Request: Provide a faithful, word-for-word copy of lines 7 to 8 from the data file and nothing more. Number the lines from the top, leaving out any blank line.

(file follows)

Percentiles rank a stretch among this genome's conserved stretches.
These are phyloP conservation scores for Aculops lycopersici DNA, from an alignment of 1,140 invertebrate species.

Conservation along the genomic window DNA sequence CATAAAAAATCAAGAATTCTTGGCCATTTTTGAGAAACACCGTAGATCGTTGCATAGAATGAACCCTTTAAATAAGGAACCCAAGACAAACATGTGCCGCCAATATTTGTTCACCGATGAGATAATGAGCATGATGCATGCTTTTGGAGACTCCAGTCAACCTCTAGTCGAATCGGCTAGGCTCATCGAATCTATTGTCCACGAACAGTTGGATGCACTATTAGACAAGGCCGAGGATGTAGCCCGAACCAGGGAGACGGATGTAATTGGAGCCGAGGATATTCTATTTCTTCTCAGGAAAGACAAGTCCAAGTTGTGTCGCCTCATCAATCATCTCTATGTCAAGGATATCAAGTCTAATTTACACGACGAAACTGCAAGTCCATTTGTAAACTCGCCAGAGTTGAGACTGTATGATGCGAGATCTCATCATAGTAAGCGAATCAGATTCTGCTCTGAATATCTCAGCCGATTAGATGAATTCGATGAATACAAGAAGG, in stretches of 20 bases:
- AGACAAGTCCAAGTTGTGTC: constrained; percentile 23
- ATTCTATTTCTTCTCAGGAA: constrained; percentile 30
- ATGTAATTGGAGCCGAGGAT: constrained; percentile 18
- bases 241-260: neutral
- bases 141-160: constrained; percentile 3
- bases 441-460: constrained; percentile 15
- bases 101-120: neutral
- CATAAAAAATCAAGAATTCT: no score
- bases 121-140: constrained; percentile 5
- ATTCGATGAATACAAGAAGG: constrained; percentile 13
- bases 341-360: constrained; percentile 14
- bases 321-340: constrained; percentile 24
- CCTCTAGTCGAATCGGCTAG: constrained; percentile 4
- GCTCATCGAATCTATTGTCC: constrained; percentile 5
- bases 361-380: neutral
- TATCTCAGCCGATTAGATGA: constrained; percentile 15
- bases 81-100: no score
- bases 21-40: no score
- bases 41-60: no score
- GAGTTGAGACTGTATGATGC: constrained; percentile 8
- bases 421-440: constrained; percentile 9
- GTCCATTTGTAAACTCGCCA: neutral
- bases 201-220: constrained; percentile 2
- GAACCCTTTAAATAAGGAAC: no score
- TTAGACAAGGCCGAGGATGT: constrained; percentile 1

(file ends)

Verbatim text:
- bases 241-260: neutral
- bases 141-160: constrained; percentile 3